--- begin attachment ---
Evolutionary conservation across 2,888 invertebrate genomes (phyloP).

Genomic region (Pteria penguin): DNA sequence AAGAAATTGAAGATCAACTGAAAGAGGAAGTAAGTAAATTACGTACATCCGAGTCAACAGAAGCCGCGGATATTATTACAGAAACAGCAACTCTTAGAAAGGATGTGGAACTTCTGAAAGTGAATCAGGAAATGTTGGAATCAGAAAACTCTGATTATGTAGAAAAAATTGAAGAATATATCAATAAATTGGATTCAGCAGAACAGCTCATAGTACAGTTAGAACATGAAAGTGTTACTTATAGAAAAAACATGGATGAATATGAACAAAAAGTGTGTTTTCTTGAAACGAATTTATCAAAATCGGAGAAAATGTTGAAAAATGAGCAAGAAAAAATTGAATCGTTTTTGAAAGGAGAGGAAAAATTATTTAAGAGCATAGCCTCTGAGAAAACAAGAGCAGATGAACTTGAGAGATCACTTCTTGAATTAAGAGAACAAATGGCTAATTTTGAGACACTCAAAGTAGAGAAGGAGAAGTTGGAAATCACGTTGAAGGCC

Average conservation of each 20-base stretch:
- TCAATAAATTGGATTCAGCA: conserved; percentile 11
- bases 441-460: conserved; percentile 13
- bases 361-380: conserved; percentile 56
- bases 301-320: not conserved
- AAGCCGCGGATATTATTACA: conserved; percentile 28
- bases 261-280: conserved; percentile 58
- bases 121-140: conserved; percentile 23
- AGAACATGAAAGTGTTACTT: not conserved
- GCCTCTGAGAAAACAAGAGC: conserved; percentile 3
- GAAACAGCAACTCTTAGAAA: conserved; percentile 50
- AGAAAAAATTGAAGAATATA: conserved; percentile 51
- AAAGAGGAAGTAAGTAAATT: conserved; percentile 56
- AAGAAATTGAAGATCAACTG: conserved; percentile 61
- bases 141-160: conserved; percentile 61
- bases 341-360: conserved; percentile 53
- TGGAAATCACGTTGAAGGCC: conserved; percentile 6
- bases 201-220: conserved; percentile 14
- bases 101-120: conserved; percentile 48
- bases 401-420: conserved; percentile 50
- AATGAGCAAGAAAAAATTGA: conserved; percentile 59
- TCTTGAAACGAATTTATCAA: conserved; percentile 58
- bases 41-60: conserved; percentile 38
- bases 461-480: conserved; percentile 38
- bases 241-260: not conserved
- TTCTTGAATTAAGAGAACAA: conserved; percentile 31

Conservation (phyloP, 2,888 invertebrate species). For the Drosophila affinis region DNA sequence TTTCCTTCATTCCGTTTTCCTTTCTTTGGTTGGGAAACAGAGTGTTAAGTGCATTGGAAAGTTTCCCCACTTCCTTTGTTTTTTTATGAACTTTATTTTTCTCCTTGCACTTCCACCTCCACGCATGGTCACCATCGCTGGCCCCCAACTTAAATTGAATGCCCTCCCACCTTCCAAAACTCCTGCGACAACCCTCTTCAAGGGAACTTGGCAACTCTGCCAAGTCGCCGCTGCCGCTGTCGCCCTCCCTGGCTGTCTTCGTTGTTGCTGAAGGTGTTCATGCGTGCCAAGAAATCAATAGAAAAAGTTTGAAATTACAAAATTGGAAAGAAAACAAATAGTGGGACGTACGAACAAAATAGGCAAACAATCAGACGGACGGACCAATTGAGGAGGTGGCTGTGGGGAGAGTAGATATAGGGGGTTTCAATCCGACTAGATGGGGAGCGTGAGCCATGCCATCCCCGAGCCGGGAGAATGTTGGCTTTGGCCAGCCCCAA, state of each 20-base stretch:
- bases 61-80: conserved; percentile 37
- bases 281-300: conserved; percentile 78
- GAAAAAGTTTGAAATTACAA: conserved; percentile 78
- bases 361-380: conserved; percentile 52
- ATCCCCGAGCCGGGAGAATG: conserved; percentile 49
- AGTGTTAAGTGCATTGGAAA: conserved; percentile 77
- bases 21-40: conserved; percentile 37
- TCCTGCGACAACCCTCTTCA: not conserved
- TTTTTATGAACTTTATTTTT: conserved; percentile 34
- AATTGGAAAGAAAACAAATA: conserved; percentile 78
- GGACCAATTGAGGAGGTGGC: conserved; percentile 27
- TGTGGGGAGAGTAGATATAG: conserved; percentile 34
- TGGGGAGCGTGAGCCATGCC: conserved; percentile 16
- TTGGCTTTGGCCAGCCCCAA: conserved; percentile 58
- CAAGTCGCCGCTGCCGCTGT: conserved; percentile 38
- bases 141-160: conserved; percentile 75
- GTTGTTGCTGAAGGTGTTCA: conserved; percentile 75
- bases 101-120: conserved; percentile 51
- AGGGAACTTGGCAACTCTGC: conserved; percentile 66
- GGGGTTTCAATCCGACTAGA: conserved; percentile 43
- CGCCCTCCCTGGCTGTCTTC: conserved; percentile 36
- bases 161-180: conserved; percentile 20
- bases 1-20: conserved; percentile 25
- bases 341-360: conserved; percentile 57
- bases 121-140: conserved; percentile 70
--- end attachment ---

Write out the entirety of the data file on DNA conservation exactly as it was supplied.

Evolutionary conservation across 2,888 invertebrate genomes (phyloP).

Genomic region (Pteria penguin): DNA sequence AAGAAATTGAAGATCAACTGAAAGAGGAAGTAAGTAAATTACGTACATCCGAGTCAACAGAAGCCGCGGATATTATTACAGAAACAGCAACTCTTAGAAAGGATGTGGAACTTCTGAAAGTGAATCAGGAAATGTTGGAATCAGAAAACTCTGATTATGTAGAAAAAATTGAAGAATATATCAATAAATTGGATTCAGCAGAACAGCTCATAGTACAGTTAGAACATGAAAGTGTTACTTATAGAAAAAACATGGATGAATATGAACAAAAAGTGTGTTTTCTTGAAACGAATTTATCAAAATCGGAGAAAATGTTGAAAAATGAGCAAGAAAAAATTGAATCGTTTTTGAAAGGAGAGGAAAAATTATTTAAGAGCATAGCCTCTGAGAAAACAAGAGCAGATGAACTTGAGAGATCACTTCTTGAATTAAGAGAACAAATGGCTAATTTTGAGACACTCAAAGTAGAGAAGGAGAAGTTGGAAATCACGTTGAAGGCC

Average conservation of each 20-base stretch:
- TCAATAAATTGGATTCAGCA: conserved; percentile 11
- bases 441-460: conserved; percentile 13
- bases 361-380: conserved; percentile 56
- bases 301-320: not conserved
- AAGCCGCGGATATTATTACA: conserved; percentile 28
- bases 261-280: conserved; percentile 58
- bases 121-140: conserved; percentile 23
- AGAACATGAAAGTGTTACTT: not conserved
- GCCTCTGAGAAAACAAGAGC: conserved; percentile 3
- GAAACAGCAACTCTTAGAAA: conserved; percentile 50
- AGAAAAAATTGAAGAATATA: conserved; percentile 51
- AAAGAGGAAGTAAGTAAATT: conserved; percentile 56
- AAGAAATTGAAGATCAACTG: conserved; percentile 61
- bases 141-160: conserved; percentile 61
- bases 341-360: conserved; percentile 53
- TGGAAATCACGTTGAAGGCC: conserved; percentile 6
- bases 201-220: conserved; percentile 14
- bases 101-120: conserved; percentile 48
- bases 401-420: conserved; percentile 50
- AATGAGCAAGAAAAAATTGA: conserved; percentile 59
- TCTTGAAACGAATTTATCAA: conserved; percentile 58
- bases 41-60: conserved; percentile 38
- bases 461-480: conserved; percentile 38
- bases 241-260: not conserved
- TTCTTGAATTAAGAGAACAA: conserved; percentile 31

Conservation (phyloP, 2,888 invertebrate species). For the Drosophila affinis region DNA sequence TTTCCTTCATTCCGTTTTCCTTTCTTTGGTTGGGAAACAGAGTGTTAAGTGCATTGGAAAGTTTCCCCACTTCCTTTGTTTTTTTATGAACTTTATTTTTCTCCTTGCACTTCCACCTCCACGCATGGTCACCATCGCTGGCCCCCAACTTAAATTGAATGCCCTCCCACCTTCCAAAACTCCTGCGACAACCCTCTTCAAGGGAACTTGGCAACTCTGCCAAGTCGCCGCTGCCGCTGTCGCCCTCCCTGGCTGTCTTCGTTGTTGCTGAAGGTGTTCATGCGTGCCAAGAAATCAATAGAAAAAGTTTGAAATTACAAAATTGGAAAGAAAACAAATAGTGGGACGTACGAACAAAATAGGCAAACAATCAGACGGACGGACCAATTGAGGAGGTGGCTGTGGGGAGAGTAGATATAGGGGGTTTCAATCCGACTAGATGGGGAGCGTGAGCCATGCCATCCCCGAGCCGGGAGAATGTTGGCTTTGGCCAGCCCCAA, state of each 20-base stretch:
- bases 61-80: conserved; percentile 37
- bases 281-300: conserved; percentile 78
- GAAAAAGTTTGAAATTACAA: conserved; percentile 78
- bases 361-380: conserved; percentile 52
- ATCCCCGAGCCGGGAGAATG: conserved; percentile 49
- AGTGTTAAGTGCATTGGAAA: conserved; percentile 77
- bases 21-40: conserved; percentile 37
- TCCTGCGACAACCCTCTTCA: not conserved
- TTTTTATGAACTTTATTTTT: conserved; percentile 34
- AATTGGAAAGAAAACAAATA: conserved; percentile 78
- GGACCAATTGAGGAGGTGGC: conserved; percentile 27
- TGTGGGGAGAGTAGATATAG: conserved; percentile 34
- TGGGGAGCGTGAGCCATGCC: conserved; percentile 16
- TTGGCTTTGGCCAGCCCCAA: conserved; percentile 58
- CAAGTCGCCGCTGCCGCTGT: conserved; percentile 38
- bases 141-160: conserved; percentile 75
- GTTGTTGCTGAAGGTGTTCA: conserved; percentile 75
- bases 101-120: conserved; percentile 51
- AGGGAACTTGGCAACTCTGC: conserved; percentile 66
- GGGGTTTCAATCCGACTAGA: conserved; percentile 43
- CGCCCTCCCTGGCTGTCTTC: conserved; percentile 36
- bases 161-180: conserved; percentile 20
- bases 1-20: conserved; percentile 25
- bases 341-360: conserved; percentile 57
- bases 121-140: conserved; percentile 70